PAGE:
Editor’s note: This story came about through a partnership between the Cap Times, Local Voices Network and a University of Wisconsin-Madison journalism class. Students analyzed the Cap Times People’s Agenda and chose to report on non-police solutions for community issues, one of the topics readers identified as a priority. Specifically, the student journalists explored what safety will look like without police officers in Madison schools.
On weekday afternoons, Eddie “Coach” Singleton, a security assistant at Cherokee Middle School on Madison’s west side, can be found sitting at his computer, watching as students trickle into a virtual classroom established for their lunch period. Singleton spends the hour getting to know students, playing games and building community.
Since schools have been virtual due to COVID-19 restrictions, he and other school security assistants, or SSAs, have used time they typically would have spent surveying school grounds or bouncing from room to room as an opportunity to build relationships with students by offering a virtual “open door” during downtime periods. There has been such a large turnout for the SSA-led lunch sessions, Cherokee had to recruit staff to split up and take shifts.
“There are a lot of kids that are willing to hang out virtually during lunch, so that’s very telling,” Singleton said. “Some kids just light up like a light bulb. There’s an eighth grade group and a seventh grade group where I barely get a word in because they’re just so happy to tell me all these things that are going on.”
Freedom Inc., a local organization whose “youth squad” was prominent in the push for police-free schools, will work with MMSD to re-plan what safety and security will look like. M. Adams, co-executive director of Freedom Inc., described the ending of MMSD’s contract with MPD as a “victory” and hopes to help the district rethink what safety and justice means, especially for students of color.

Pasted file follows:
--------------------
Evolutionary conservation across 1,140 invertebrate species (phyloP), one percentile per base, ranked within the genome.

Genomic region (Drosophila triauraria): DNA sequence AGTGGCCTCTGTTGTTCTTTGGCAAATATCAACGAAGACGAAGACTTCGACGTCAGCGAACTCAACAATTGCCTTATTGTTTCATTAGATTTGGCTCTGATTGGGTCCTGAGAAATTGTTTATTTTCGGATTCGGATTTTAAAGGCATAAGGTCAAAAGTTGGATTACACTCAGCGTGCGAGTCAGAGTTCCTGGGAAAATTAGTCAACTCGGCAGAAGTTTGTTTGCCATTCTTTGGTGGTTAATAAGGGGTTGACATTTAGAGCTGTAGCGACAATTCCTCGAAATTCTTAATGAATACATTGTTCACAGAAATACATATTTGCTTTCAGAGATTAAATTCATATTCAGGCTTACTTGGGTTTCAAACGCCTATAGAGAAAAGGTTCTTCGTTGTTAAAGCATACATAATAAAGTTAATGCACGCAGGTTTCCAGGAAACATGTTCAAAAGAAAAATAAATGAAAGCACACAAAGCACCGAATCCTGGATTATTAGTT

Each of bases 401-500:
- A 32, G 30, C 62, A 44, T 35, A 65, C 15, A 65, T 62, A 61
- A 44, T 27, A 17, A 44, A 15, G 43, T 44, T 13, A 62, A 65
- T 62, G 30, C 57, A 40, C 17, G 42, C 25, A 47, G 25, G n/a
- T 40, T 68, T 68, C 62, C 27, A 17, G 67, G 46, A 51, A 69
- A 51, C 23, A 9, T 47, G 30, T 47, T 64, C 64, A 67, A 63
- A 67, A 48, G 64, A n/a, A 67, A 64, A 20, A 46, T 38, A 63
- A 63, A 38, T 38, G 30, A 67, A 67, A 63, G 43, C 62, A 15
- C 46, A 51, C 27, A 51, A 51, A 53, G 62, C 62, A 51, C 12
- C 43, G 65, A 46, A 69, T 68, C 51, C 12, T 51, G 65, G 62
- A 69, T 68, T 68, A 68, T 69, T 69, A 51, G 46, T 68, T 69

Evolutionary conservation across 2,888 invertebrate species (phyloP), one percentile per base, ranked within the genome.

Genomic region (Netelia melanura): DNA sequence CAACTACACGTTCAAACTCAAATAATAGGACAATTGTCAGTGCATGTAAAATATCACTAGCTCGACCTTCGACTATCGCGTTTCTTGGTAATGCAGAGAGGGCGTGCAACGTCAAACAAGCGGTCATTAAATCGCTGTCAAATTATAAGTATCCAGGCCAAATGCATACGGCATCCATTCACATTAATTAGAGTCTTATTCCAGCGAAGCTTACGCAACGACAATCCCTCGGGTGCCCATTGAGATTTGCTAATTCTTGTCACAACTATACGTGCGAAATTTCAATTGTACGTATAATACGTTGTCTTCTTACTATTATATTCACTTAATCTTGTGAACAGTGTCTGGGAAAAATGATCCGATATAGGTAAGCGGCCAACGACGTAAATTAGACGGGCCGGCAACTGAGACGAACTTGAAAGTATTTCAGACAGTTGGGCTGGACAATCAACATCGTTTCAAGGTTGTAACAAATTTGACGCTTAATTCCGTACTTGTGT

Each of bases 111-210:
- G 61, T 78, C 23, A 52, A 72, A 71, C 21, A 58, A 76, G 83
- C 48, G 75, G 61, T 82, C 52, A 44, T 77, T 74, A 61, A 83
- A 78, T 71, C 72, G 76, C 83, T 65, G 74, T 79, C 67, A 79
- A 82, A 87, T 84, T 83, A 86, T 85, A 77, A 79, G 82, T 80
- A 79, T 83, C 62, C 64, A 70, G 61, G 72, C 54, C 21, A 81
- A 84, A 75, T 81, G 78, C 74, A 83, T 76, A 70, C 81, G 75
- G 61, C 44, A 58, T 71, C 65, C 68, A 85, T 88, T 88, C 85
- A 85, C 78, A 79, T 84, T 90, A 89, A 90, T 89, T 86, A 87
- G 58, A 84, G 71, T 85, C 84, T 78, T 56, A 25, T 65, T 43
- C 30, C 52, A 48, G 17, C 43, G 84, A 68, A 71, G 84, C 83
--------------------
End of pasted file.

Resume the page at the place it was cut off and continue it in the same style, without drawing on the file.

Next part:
Ananda Mirilli, a School Board member, described Freedom Inc. as one of the district’s partners in figuring out what to do going forward and said a Freedom Inc. representative is currently serving on the district’s safety/security Ad Hoc committee.
Mirilli said the concept of safety, both in and out of schools, differs based on race.
“In this country we have created a framework to say who gets to be safe, and so it’s important to also say… what does safe look like for Black people and other people?” Mirilli said. “Education inherently says that we build community, that we learn together, and we haven’t experienced that yet, and I believe we can.”
Castro said the district hopes to shift “from punitive and exclusionary punishment for students into more restorative justice, holistic approaches to student behavior.”
While MPD will no longer fill the SRO capacity, Singleton said MMSD will still work with MPD to preserve safety in schools, calling the relationship a “partnership.”
“In my experience, there was never any awkwardness or resentment with the police when it was time to work together, it was just where we were solving something as a team,” Singleton said.
Assad said students built relationships with the officers and removing SROs from the schools was a performative action. Assad and Singleton both described former La Follette SRO Roderick Johnson as a positive force in the school.
“He would be what you considered like a pillar of the community out there at Madison La Follette as an SRO,” Singleton said. “I know that he’ll be missed in the building. He made some kids smile every day, he made some people feel safe every day.”
Wayne Strong, a retired Madison police lieutenant who served as an SRO at West High School, said while students of color may feel safer without the presence of law enforcement, now police responding to calls from the schools won’t have any prior relationship with the students. Interactions between students and police that are less personal could result in harsher interactions, he said.
Other school districts are facing the same challenge, including in Minneapolis, the epicenter of the reignited issue. After swiftly removing police officers from its schools’ hallways, the school district created 11 new positions referred to as “Public Safety Support Specialists,” according to reporting from The 74.
While more than half of the 24 finalists for those positions have experience in education and work with the district in some way, The 74 reported that 14 have experience as police officers, corrections officials or private security guards.
The move has caught backlash from activists and parents, as well as the Minneapolis Federation of Teachers. Through a Facebook post, the district admitted the positions were filled in an “accelerated” process in order to train new hires before the start of the school year.
While the district would have saved $1.1 million after a year without the Minneapolis Police Department contract, City Pages reported that most of those funds, up to $944,000, would be used to hire the public safety support specialists.
Freedom, Inc along with Wayne Strong are part of Madison Schools’ Safety and Security Ad Hoc Committee (see documents, as well).